Re: W9RM January VHF


Agree pretty much 100%. There were inaudible 6m signals coming in, from somewhere on FT8, for almost the entire contest. Most of the time traces were barely visible on the waterfall, not decoding. Trying to get a decode, then possibly turning it into a QSO before the ultra-weak propagation faded, had me glued to the computer screen for hours straight. Trying to pull those signals out of the noise seems to me what VHF contesting is all about, at least in Jan/Sep. Having a tool like FT8 in the arsenal changes what is typically “watching-the-paint-dry” excitement to a very compelling operating challenge. 

When I first got onto 6m, N5JEH told me that 6m opens to somewhere — even briefly — just about every day of the year. FT8 is showing that not only is this entirely true, it may be a bit longer than briefly!

Our multi-op team made just shy of 100 digital QSOs, almost entirely on FT8. Poor conditions and local QRM on 50.260 made meteor scatter challenging. Our 6m DX included Hawaii, Costa Rica, and a bunch of XE stations toward the end of the contest. PSK reporter showed that 6m was open to Japan from the midwest for a few minutes on Saturday. I didn’t check 50.125 ssb very often; didn’t hear anything outside of local. Only saw 5-6 stations not using contest mode on FT8. I suspect that will be very different in June, but the 2.0 protocol change has made this a non-issue.


On Jan 21, 2019, at 10:12 AM, Keith Morehouse <w9rm@...> wrote:


6: 74Q x 60M
2: 28Q x 26M

January - say no more.  No openings....well, maybe one for 5 minutes on 6 to enhancement...January.

Now that WSJT-X co-exists with all the 'funny little numbers' guys, it's easy to
use and quite effective in contests like this where there is no enhanced
propagation of any kind.  Depending on how much you wanted fight fading and
other powers out of your control, there were signals to be seen on 6M FT8 almost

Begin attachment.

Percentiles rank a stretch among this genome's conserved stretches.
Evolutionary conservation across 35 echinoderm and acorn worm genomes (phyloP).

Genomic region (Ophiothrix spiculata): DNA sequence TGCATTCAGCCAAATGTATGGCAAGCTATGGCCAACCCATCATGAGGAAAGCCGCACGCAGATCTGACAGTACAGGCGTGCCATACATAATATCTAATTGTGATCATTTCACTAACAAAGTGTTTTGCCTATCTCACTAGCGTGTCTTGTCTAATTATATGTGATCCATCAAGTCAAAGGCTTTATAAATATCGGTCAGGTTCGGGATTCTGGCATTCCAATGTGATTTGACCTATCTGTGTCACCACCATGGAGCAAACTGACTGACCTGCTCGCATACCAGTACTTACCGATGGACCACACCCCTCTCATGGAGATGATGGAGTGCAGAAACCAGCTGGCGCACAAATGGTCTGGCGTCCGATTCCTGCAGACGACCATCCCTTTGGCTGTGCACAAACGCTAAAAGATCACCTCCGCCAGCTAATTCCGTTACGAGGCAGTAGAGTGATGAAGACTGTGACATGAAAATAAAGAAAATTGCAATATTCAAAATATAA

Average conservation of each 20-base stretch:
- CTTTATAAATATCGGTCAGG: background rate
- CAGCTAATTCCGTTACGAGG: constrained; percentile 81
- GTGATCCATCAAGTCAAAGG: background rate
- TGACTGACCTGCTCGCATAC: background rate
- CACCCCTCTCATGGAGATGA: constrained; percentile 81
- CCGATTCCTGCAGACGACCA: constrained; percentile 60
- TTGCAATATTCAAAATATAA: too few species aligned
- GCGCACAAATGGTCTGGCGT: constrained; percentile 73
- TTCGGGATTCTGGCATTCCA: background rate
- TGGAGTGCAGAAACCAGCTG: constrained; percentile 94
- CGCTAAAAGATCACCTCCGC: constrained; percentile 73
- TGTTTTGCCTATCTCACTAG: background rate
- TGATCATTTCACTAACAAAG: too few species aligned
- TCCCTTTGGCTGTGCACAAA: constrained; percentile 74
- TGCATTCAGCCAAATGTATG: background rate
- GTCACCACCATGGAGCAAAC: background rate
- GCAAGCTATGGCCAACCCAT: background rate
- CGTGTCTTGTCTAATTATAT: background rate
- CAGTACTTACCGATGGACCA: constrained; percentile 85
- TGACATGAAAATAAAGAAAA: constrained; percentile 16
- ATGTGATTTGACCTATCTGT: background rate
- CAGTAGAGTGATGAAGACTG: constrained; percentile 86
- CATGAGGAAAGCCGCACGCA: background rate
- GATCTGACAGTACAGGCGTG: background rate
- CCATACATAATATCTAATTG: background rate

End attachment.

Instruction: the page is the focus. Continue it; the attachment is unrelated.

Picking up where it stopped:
the entire contest.  Now, most were not really workable and the ones that were
only resulted in hourly rates in the (maybe) teens, but there were signals there
!  Signals heard, which equated to 'butt in chair' time, since one didn't want
to 'miss' that potential opening (which would probably never come).  For me,
breaking 100 Q's in January is something I haven't done for years, mainly
because I wasn't interested in sitting listening to nothing but noise for long
stretches.  Now, at least I can hear SOMETHING !  And, just maybe, it would be
something cool !

I was pleasantly surprised with the performance of FT8 on 2M.  I worked several
guys at 400+ miles, across terrible terrain.  Now, these guys were NOT small
stations, to be sure and could very possibly have been worked on CW, but....

This mode has potential on 2 that has yet to be realized.

Yes, I'm praising WSJT modes, which might come as a surprise to some.  But, I
have ALWAYS been keen on the technological aspects of these modes, ever since
they appeared in the 90's and it was obvious you could work things 'you couldn't
hear'.  My gripe, and it still exists strongly, is the improper use of these
slow, very much weak-signal modes during CONTESTS, when signal/noise conditions
are good enough to allow QSO's on CW or SSB at a rate 3-5X faster.  I heard (or
read - it might have been on a chat page) a guy say "Oh, there is a
sporadic E opening starting and signals are getting strong - I better get back
on FT8".  THERE is my gripe - right there !  Signals are strong, it's a
contest weekend and you need to get on FT8.  What ???

Keith J Morehouse
Managing Partner
Calmesa Partners G.P.
Olathe, CO

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